06/08/2007 02:22 pm ET Updated May 25, 2011

A Market Solution to Dirty Words on the TV

This week, the 2nd U.S. Circuit Court of Appeals asked the FCC to reexamine its position on "fleeting expletives." In a 2-1 decision, the Court said the Commission was wrong when it called Nicole Richie and Cher indecent for swearing on TV.

According to the Court, Cher and Richie's problems went "much, much deeper than that."

(This was also the first time the women's names had appeared together since the former was built out of discarded parts of the latter in 1981. Okay, that's a juvenile joke. But if Richie really was made out of left over parts of Cher it would give a whole new meaning to the term "slag heap." Okay, and now I'm going to go cherish my wife and daughters.)

I'm back.

The Court basically told the FCC to lighten up, and to recognize that even the best people say the F word and the S word sometimes, without ordering the impressionable listener to F or S. It's not a command or a description; it's just an ejaculation.


Here's the money quote from the ruling:

"In recent times even the top leaders of our government have used variants of these expletives in a manner that no reasonable person would believe referenced sexual or excretory organs or activities."

In other words, if the vice president does it, it's not illegal. Isn't it nice to know there's an upside to unchecked executive power? Your phone may be tapped, and you're not entitled to a trial, but if Dick Cheney gets to drop the F-bomb, so does Cher.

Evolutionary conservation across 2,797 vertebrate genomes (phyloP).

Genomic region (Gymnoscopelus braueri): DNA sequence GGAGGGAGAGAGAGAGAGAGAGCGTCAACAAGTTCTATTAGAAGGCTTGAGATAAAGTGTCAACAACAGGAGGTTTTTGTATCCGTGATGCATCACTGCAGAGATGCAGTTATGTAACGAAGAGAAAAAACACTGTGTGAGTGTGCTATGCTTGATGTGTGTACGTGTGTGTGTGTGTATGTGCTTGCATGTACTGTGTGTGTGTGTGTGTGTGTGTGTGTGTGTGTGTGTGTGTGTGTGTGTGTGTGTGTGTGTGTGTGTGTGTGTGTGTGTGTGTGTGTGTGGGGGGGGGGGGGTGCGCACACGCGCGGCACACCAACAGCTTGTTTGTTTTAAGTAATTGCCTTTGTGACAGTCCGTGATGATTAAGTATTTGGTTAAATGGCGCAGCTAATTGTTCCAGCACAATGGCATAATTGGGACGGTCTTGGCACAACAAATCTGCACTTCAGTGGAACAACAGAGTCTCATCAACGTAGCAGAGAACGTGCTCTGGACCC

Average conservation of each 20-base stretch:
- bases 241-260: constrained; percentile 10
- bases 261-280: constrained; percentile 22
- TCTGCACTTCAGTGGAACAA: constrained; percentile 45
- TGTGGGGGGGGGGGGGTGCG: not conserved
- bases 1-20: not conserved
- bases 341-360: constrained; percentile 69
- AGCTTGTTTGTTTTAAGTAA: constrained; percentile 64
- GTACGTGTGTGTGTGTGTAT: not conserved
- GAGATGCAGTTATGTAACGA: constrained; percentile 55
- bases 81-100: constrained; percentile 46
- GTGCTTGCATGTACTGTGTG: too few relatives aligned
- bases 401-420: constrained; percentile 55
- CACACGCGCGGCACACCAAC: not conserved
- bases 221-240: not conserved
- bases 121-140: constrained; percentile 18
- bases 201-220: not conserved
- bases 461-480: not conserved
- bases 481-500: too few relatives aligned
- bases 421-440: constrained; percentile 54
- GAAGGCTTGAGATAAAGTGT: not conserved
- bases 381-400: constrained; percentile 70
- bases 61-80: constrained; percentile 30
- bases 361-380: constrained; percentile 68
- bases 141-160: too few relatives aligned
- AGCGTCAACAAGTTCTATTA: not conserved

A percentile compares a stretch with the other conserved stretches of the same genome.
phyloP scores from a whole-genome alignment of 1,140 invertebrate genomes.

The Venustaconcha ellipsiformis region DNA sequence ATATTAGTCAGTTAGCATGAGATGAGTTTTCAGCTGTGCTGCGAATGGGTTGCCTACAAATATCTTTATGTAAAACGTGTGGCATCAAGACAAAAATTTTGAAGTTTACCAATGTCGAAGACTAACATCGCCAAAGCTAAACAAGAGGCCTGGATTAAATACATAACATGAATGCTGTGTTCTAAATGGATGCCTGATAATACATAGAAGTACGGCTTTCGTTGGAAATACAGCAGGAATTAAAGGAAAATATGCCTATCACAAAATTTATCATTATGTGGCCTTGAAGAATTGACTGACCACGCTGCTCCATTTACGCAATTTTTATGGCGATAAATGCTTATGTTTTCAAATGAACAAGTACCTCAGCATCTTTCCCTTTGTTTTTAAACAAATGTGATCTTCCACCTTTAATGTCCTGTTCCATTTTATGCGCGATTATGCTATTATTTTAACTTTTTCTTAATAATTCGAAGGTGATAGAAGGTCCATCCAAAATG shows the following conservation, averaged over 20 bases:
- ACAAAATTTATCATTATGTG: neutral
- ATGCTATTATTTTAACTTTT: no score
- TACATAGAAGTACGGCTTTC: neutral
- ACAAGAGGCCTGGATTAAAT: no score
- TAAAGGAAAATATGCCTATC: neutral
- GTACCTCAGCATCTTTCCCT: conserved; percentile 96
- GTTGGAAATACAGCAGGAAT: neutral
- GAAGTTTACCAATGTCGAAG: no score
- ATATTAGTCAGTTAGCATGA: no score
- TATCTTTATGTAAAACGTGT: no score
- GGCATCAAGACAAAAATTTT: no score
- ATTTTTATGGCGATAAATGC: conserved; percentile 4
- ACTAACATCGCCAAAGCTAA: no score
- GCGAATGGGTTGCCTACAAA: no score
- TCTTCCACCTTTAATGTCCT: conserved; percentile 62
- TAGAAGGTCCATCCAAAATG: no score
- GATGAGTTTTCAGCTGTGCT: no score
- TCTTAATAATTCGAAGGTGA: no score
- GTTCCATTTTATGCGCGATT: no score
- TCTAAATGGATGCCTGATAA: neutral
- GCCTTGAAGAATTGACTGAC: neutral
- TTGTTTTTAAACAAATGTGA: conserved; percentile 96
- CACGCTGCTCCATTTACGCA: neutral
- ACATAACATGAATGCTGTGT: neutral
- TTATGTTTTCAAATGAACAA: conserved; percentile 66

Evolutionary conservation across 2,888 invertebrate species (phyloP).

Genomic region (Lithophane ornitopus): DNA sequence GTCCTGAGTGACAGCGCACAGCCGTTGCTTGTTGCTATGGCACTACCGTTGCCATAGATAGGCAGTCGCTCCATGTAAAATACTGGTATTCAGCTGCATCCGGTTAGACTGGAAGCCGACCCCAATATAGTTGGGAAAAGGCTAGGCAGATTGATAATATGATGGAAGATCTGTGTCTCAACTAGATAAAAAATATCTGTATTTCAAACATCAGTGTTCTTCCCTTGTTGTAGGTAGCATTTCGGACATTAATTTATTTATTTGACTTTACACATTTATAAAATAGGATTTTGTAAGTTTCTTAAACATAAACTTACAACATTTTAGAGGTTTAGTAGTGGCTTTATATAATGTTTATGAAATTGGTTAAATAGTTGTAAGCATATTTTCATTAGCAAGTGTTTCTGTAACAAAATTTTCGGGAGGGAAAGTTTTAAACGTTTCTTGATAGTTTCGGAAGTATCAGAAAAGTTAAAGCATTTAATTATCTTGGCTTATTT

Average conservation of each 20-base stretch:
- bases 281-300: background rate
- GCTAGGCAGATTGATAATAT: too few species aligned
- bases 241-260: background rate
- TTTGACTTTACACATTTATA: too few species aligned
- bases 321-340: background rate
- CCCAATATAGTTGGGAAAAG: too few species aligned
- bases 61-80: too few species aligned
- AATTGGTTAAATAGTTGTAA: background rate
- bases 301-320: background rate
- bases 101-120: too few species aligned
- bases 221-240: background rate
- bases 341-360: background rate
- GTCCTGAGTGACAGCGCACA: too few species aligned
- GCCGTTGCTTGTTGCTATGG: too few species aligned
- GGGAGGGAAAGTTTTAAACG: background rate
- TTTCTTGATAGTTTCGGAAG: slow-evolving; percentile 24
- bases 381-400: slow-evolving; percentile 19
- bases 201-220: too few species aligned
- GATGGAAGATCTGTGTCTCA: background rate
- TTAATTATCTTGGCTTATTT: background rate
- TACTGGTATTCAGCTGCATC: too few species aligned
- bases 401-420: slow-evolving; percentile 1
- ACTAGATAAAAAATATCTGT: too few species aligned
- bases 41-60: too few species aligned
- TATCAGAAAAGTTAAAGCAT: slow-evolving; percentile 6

I don't think the Court went far enough. It's one thing to let Bono occasionally bring down the high moral tone of the Golden Globes with salty talk, it's quite another to provide an American institution -- television -- with true, meaningful regulatory relief.

Today, your television industry needs help. Ad revenue was down 2.7% last quarter, and network television ad revenue was down 7.2%. Viewership is down, drastically. In fact, there were times this year when Two and a Half Men wasn't just the name of the show, it was also a description of the audience. There were fewer women 18-to-35 watching Charlie Sheen than he had personally paid for sex.

I could go on. But it's time to bring out our first guest.

If network TV is going to compete with movies and the internet -- and C-SPAN -- it needs swearing.

Look at a movie like Hostel II. Their torture victims can beg Christ for mercy by name. How's 24 supposed to compete with that?

Look at a movie like Borat. If Balki from Perfect Strangers had been allowed to make incest jokes maybe he could have been a cultural phenomena, too.

Look at Knocked Up. The Gilmore Girls also celebrated relentless reference humor and the infinite rewards of carrying an unplanned fetus to term. But they weren't allowed to talk dirty -- or show crowning -- and now they're gone.

I'm not saying we let the networks go crazy and do whatever they want, without rhyme, reason, logic or common sense. We tried that, and they gave Gabriel Byrne a sit-com. I'm saying there's a market solution:

We follow the lead of the carbon credit system and set up a way for the networks to buy and sell permission to swear.

Call them Smut Credits.

Let's say CBS airs about twenty hours of country music awards a year. (Because they do.) No one swears on those. They can take the credit for those hours, and let Katie Couric do the news topless.

Or they can trade those credits to ABC, and ABC can let Charles Gibson do the news topless. That's the beauty of free enterprise.

HBO cancels Deadwood? They get to take those credits and not just keep showing boxing, but actually show a guy beat another guy to death with a chain.

If Showtime changes Penn & Teller's Bullshit to Penn & Teller's Malarkey, they get to tell us what the L word is.

The point is, we make the industry more competitive while letting it police itself -- it's working so well with coal -- and everyone wins. The consumer. The entrepreneur. And the free market system itself, a hideous, pagan idol, who would not drink the nectar but from the skulls of the slain.